October 8. 2021
ChemoCentryx Announces FDA Approval of TAVNEOS™ (avacopan) in ANCA-Associated Vasculitis
ChemoCentryx announced today that the U.S. Food and Drug Administration (FDA) has approved TAVNEOS (avacopan) as an adjunctive treatment of adult patients with severe active anti-neutrophil cytoplasmic autoantibody (ANCA)-associated vasculitis (AAV), and specifically for granulomatosis with polyangiitis and microscopic polyangiitis, the two main forms of AAV. AAV is a group of autoimmune diseases that causes blood vessels to swell. The vessels involved in AAV are typically capillaries, arterioles and venules but small arteries and veins may also be involved.
AAV affects people of all ages and there is no cure. Current treatment has consisted of combining months of daily glucocorticoids (i.e., steroids such as prednisone) with other immunosuppressive medications. Use of prednisone is associated with significant side effects, including infections, diabetes mellitus, weight gain, and other problems, which demonstrates the importance of why new treatments are needed.
“We are pleased with the approval of avacopan as there are currently limited treatment options available for patients with AAV that avoid the long-term and oftentimes devastating effects of glucocorticoids,” said Sara Baird Amodio, MSW, EdD, President, VF Board of Directors. “We welcome the news that avacopan will now offer patients with AAV and healthcare providers a novel treatment option to address an unmet need for a glucocorticoid-free therapeutic approach.”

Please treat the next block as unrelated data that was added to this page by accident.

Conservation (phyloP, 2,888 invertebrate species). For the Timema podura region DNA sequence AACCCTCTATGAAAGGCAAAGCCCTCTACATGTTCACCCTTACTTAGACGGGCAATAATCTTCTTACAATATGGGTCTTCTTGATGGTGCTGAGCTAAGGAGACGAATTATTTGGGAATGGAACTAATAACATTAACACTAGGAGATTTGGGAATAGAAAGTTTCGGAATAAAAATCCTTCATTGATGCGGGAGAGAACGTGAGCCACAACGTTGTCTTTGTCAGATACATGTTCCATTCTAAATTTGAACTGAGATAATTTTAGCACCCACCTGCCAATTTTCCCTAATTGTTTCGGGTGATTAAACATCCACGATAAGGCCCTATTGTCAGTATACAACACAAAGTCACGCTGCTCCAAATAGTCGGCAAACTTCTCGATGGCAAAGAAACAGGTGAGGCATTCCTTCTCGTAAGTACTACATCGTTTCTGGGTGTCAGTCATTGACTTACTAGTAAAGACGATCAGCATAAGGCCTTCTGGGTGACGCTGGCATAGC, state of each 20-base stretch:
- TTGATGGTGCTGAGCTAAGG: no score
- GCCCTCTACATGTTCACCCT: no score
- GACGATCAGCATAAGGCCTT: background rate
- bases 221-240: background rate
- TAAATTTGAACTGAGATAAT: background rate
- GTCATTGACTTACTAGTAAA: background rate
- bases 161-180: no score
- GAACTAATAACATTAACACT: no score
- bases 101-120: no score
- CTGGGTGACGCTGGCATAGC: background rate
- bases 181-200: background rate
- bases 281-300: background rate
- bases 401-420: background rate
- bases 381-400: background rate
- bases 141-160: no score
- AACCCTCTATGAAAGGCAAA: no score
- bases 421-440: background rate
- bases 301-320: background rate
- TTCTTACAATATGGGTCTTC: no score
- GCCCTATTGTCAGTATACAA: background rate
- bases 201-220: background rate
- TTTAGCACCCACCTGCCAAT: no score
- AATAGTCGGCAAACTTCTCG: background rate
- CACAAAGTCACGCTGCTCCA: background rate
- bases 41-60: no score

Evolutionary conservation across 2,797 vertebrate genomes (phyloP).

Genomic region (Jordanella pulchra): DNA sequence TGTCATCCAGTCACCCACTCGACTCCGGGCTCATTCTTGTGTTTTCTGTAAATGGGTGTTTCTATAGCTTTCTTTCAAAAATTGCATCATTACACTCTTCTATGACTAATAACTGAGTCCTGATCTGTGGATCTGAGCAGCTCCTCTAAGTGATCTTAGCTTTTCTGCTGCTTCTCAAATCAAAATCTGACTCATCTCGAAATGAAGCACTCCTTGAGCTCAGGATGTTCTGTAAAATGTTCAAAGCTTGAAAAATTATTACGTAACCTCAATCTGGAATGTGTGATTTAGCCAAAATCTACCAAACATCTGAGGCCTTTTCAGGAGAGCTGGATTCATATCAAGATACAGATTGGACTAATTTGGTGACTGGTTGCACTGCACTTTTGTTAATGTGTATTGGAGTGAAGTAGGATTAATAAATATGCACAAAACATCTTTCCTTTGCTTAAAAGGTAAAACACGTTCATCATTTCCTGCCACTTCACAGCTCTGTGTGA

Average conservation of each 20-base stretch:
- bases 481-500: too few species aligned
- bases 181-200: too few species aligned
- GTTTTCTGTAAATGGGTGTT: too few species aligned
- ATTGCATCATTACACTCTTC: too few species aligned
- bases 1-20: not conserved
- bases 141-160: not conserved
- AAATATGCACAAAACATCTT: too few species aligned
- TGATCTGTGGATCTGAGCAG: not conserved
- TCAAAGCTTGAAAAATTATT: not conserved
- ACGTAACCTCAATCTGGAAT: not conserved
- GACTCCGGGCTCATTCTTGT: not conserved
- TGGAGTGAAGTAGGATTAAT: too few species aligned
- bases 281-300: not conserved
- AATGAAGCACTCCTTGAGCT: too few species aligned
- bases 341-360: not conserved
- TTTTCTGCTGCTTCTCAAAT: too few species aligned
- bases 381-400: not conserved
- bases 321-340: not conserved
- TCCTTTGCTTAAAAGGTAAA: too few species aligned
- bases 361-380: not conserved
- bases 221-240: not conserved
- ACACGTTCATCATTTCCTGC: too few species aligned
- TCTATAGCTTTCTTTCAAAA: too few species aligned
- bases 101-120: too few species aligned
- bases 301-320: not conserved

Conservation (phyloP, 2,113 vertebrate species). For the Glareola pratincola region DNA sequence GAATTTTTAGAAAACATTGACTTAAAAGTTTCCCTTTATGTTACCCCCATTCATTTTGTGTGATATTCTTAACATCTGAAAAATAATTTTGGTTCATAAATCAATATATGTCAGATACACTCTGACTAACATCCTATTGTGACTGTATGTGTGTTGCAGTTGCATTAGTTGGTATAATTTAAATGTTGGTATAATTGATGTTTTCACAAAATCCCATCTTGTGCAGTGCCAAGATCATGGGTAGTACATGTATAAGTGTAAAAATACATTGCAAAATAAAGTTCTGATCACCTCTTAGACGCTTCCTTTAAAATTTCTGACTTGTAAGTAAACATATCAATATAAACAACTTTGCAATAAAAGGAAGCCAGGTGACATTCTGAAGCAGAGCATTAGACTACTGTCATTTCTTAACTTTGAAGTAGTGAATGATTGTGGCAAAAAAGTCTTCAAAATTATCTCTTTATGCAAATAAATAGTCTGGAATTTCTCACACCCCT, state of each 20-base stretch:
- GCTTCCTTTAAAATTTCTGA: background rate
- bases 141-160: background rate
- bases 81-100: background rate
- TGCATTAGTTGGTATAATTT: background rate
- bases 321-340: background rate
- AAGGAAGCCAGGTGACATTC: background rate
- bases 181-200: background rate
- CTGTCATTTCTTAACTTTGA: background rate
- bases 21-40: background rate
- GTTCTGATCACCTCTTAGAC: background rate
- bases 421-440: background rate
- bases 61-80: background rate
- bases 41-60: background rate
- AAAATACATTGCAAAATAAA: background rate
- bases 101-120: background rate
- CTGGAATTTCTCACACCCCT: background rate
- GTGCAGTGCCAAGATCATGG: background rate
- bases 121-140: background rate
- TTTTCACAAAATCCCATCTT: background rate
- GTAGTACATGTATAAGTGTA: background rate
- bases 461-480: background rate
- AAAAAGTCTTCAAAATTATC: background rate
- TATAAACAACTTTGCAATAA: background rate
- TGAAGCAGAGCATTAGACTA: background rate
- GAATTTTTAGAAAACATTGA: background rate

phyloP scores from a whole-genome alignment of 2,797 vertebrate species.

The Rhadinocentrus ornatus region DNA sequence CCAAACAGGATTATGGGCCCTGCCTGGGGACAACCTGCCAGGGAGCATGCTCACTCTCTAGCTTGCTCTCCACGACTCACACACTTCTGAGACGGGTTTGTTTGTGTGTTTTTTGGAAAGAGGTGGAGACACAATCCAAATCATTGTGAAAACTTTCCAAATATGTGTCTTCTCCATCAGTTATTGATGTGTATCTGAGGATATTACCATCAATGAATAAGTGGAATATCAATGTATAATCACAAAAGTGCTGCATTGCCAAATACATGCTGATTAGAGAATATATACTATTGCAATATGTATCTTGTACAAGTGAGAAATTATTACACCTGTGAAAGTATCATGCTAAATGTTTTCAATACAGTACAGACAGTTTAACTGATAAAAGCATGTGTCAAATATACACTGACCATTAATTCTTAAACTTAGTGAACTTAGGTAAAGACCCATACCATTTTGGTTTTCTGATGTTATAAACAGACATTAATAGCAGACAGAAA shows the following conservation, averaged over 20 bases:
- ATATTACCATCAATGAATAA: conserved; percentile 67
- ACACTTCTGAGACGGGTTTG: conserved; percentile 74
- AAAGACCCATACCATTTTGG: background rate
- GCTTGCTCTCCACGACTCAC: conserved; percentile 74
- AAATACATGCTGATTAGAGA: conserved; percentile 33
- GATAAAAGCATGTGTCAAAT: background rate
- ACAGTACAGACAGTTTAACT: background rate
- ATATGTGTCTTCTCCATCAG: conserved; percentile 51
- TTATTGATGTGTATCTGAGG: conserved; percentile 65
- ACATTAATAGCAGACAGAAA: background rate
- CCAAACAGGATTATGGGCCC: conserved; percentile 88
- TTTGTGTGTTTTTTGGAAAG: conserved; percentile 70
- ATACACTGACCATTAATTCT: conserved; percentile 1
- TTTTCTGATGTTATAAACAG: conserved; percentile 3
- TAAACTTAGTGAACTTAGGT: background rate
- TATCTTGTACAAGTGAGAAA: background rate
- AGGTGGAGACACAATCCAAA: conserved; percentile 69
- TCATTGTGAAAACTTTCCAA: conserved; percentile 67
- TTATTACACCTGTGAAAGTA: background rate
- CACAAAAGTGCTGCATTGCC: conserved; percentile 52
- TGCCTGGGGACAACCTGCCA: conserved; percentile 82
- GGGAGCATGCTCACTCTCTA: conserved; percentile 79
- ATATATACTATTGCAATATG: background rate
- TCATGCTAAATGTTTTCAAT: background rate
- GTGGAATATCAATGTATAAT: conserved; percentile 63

Avacopan is a selective complement 5a receptor inhibitor and orally-administered therapy that uses a novel, highly-targeted mode of action in the treatment of AAV. Results from ADVOCATE, the pivotal Phase III study evaluating avacopan, were published in The New England Journal of Medicine earlier this year. The ADVOCATE trial was a global, randomized, double-blind, active-controlled, double-dummy Phase III trial in 331 patients with ANCA-associated vasculitis in 20 countries. Eligible patients received either avacopan or oral prednisone. All patients received either rituximab for four weeks or cyclophosphamide for 13 weeks followed by azathioprine/mycophenolate, evenly balanced between the avacopan and prednisone groups. Avacopan showed promising results with fewer subjects having serious adverse events in the avacopan group than in the prednisone group.
“We want to thank the physicians and researchers who worked on this study and the patients who participated to make it possible,” added Joyce A. Kullman, Executive Director of the VF. “Our patients need and deserve more effective treatment options. We are excited to know that there is hope for our patients.”